Turkey and Israel will exchange ambassadors within the next few weeks following reconciliation between the countries earlier in the summer, Amira Oron, Israel’s charge d’affaires in Ankara, told Anadolu Agency.
Oron, who is Israel’s senior diplomat in Turkey in the absence of an ambassador, said the approval of June’s normalization agreement by the Turkish parliament last week was a critical phase in the restoration of links between the two nations.
“We have reached a good result,” she said. “It will be a good start and a basis for our relationship to continue. After all the necessary procedures are complete, we, actually, are at the beginning of the normalization process.
“When we know that we are able to return to ambassador-level relations, I believe we will see enhanced activity between the two countries.”
Diplomatic ties between Turkey and Israel were disrupted in May 2010 when Israeli commandos killed 10 Turkish activists on an aid ship, the Mavi Marmara, heading for Gaza.
Turkey demanded a number of conditions — an apology, the payment of compensation and the lifting of Israel’s Gaza blockade — be fulfilled before the return of normal relations. Ankara now considers these terms satisfied.
“At the end of the day, all of these efforts will bring us to one solution, to one sentence — to rebuild confidence between two nations and two peoples,” Oron said.
“If we have confidence, if both peoples can share aspirations and interests, it will be wonderful for both sides. Confidence is a major issue in our relations for the future.”
She identified the economy, energy and information-sharing as the three most significant aspects in normalizing ties and said trade between the countries could reach $8 billion.
Gas reserves in the eastern Mediterranean will also prove to be a new aspect to the relationship, the envoy added.
Anadolu Agency reported, Turkish and Israeli companies are discussing a possible gas pipeline between Israel and Turkey to transport natural gas supplies to Europe from the Leviathan gas field, which holds an estimated 620 billion cubic meters of gas.
“This is a strategic agreement that will enable exports of Israeli gas to Turkey, so this is another benefit for Israel,” Oron said. “But before this, we need to revert to normal good relations between Israel and Turkey. First of all, we have to ensure that we can enjoy normalization with Turkey.”
She added: “I believe the next phase might be to reach some kind of agreement between the two governments to enable private companies to firm-up plans to ensure that Israeli gas firstly reaches the Turkish market and thereafter the European markets.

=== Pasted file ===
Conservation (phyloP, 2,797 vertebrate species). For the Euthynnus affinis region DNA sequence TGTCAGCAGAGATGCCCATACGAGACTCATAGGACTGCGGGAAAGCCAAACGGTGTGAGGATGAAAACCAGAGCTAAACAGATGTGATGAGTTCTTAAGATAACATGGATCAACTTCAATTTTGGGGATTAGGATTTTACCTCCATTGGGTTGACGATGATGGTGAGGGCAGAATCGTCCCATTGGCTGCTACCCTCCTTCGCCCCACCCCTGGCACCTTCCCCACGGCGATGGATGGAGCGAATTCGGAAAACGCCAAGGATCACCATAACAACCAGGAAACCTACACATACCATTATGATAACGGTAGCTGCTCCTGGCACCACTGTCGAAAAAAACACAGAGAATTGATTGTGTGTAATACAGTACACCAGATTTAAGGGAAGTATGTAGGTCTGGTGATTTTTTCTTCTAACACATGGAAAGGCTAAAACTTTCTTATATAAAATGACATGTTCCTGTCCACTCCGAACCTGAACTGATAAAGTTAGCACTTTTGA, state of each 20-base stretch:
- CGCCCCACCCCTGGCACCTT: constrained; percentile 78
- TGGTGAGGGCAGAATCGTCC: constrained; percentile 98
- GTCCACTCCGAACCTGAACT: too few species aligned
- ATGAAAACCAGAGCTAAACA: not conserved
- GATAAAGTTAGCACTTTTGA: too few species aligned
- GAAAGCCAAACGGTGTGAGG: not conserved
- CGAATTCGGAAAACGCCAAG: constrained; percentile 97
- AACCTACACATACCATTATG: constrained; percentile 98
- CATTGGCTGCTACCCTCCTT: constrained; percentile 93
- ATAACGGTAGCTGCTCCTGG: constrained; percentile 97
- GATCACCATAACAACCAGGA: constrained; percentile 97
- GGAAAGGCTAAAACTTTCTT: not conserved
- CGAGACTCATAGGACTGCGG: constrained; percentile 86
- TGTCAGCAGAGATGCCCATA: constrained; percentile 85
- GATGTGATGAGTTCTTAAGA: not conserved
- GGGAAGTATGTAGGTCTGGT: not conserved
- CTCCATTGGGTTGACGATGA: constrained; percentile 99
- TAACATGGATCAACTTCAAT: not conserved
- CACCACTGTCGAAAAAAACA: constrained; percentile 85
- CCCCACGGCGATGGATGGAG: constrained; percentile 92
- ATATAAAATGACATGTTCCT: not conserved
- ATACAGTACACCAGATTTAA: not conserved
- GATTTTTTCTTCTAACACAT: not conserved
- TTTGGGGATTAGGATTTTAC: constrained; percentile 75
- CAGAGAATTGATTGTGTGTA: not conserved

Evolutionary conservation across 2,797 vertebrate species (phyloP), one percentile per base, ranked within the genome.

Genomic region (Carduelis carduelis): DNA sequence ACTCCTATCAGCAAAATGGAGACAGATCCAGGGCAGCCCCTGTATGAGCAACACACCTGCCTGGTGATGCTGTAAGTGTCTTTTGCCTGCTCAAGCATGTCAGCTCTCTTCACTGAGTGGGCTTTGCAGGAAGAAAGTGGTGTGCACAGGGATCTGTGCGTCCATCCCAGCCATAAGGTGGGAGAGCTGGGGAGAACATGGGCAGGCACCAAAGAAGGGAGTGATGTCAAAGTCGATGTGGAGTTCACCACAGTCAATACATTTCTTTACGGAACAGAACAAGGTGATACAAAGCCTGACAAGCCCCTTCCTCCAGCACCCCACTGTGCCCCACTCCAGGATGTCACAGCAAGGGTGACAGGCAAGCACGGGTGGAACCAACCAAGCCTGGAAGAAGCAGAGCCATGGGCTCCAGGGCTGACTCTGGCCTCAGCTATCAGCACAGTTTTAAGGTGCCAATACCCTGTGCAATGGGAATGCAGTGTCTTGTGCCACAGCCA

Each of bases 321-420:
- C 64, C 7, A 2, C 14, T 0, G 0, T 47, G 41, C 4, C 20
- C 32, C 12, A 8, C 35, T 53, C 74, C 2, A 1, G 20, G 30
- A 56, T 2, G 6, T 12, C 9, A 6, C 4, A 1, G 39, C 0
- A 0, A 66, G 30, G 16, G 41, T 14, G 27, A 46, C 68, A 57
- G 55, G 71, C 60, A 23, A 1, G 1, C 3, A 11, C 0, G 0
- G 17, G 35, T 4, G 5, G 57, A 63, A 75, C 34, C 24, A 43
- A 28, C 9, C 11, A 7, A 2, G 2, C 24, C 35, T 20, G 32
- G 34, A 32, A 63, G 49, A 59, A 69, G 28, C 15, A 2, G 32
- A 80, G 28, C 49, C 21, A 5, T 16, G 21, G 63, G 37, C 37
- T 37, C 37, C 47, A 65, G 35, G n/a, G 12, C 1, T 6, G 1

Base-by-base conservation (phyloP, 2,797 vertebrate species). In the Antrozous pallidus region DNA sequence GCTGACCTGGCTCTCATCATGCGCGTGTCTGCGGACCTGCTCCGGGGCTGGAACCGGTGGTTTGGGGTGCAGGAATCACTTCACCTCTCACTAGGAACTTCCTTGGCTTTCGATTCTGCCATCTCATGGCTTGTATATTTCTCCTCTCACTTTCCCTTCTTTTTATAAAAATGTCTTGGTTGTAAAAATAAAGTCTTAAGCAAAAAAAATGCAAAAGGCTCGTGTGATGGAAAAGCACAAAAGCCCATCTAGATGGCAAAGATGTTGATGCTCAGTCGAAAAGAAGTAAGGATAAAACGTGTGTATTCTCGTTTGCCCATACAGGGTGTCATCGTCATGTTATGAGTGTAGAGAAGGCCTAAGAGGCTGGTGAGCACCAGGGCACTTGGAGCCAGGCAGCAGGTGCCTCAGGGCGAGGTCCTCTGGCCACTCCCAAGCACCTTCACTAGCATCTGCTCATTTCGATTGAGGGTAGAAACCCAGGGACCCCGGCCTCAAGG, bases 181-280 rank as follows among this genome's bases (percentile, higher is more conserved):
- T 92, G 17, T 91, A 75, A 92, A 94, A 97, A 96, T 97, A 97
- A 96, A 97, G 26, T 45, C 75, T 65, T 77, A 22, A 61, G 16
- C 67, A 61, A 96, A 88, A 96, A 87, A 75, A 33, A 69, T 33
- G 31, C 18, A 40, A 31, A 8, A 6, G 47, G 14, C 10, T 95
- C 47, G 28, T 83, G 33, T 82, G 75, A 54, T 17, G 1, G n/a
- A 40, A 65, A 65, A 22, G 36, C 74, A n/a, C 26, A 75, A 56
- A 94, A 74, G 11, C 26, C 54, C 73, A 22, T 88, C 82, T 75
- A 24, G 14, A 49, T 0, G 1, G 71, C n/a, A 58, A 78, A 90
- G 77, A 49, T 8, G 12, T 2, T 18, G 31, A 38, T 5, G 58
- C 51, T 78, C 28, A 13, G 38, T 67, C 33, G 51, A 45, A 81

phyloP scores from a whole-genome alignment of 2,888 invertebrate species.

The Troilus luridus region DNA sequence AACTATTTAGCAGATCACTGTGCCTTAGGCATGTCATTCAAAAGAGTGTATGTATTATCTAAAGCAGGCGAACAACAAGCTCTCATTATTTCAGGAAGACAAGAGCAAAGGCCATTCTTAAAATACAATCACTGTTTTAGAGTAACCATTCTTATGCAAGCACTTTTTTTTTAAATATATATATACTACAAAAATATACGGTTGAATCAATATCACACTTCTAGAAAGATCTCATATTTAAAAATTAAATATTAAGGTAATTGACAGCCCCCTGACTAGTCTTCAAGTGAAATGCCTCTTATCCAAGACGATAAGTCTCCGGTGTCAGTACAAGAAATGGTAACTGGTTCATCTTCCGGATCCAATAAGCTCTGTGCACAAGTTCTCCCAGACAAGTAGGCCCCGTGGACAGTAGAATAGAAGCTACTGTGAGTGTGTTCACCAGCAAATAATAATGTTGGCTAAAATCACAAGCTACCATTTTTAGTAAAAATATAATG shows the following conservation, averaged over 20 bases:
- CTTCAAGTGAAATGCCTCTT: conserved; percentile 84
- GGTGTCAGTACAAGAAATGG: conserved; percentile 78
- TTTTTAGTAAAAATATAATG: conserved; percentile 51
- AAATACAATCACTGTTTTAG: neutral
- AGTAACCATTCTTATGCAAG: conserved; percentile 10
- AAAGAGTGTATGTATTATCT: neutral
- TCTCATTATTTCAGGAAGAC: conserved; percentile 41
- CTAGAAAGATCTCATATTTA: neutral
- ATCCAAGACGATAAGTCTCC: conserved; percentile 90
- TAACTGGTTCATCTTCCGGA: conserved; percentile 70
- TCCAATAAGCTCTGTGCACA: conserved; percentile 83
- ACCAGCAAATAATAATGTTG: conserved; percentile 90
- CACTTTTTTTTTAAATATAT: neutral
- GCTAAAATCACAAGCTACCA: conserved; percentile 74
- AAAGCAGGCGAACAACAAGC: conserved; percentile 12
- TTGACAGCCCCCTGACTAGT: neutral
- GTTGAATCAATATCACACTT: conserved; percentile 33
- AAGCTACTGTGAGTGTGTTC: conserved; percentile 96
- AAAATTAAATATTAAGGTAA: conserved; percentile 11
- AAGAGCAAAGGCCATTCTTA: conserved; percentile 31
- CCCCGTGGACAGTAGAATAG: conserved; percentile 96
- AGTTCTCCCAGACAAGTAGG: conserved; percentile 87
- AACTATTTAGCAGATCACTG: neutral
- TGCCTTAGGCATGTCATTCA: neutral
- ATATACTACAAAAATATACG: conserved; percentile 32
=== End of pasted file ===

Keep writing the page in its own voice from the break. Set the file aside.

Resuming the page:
“It can definitely be a win-win situation for both sides. But both governments should make sure that there is a correct framework for that cooperation.”
Renewable energy could also provide opportunities for cooperation. Last year, Israel opened an office at the Abu Dhabi-based International Renewable Energy Agency and is considered one of the region’s most important countries in terms of renewable energy due to its exports of wind and solar energy systems.
Israel aims to generate 10 percent of its electricity needs from renewables by 2020, according to Ministry of Energy and Water Resources.
Oron said information-sharing would help both states deal with problems in the region. “If we can share information and understanding what is going on in this region, it would be very beneficial for Israel because Turkey is a very important country and a major regional player,” she said.
“We missed this kind of cooperation we used to have. Israel and Turkey are the most stable countries in this region and can definitely enjoy such cooperation.”
Finallly Oron praised Turkey’s defeat of the July 15 coup attempt. “It should be still investigated,” she said. “The international community should bear it in mind and try to support Turkey as much as they can. We totally support the democratic process in Turkey and we want to continue with our normalization.
“I believe the Turkish nation will prevail and will be a much stronger and more secure country.”
Turkey and Israel reached an agreement last month to end a six-year fight caused by an Israeli naval raid on a Turkish aid ship trying to breach Israel’s blockade of Gaza. Ten Turkish activists were killed in the raid.
Turkey expelled the Israeli ambassador and suspended all defense ties in 2011.
In June 2016 the two countries reached agreement on restoring ties and Israel’s security cabinet approved the deal.
On Friday evening, Turkey’s parliament approved the reconciliation agreement under which Israel will pay $20 million in compensation to the victims within 25 days. Under the agreement, individual Israeli nationals also wouldn’t be held criminally or financially liable for the incident.
On Monday, Turkish police detained five people who tried to break into the Israeli consulate in Istanbul to protest the Gaza airstrikes.
State-run Anadolu Agency said the five entered a business center housing the consulate early Monday and were detained by police who were called to the scene. Security around the building was increased, the agency reported.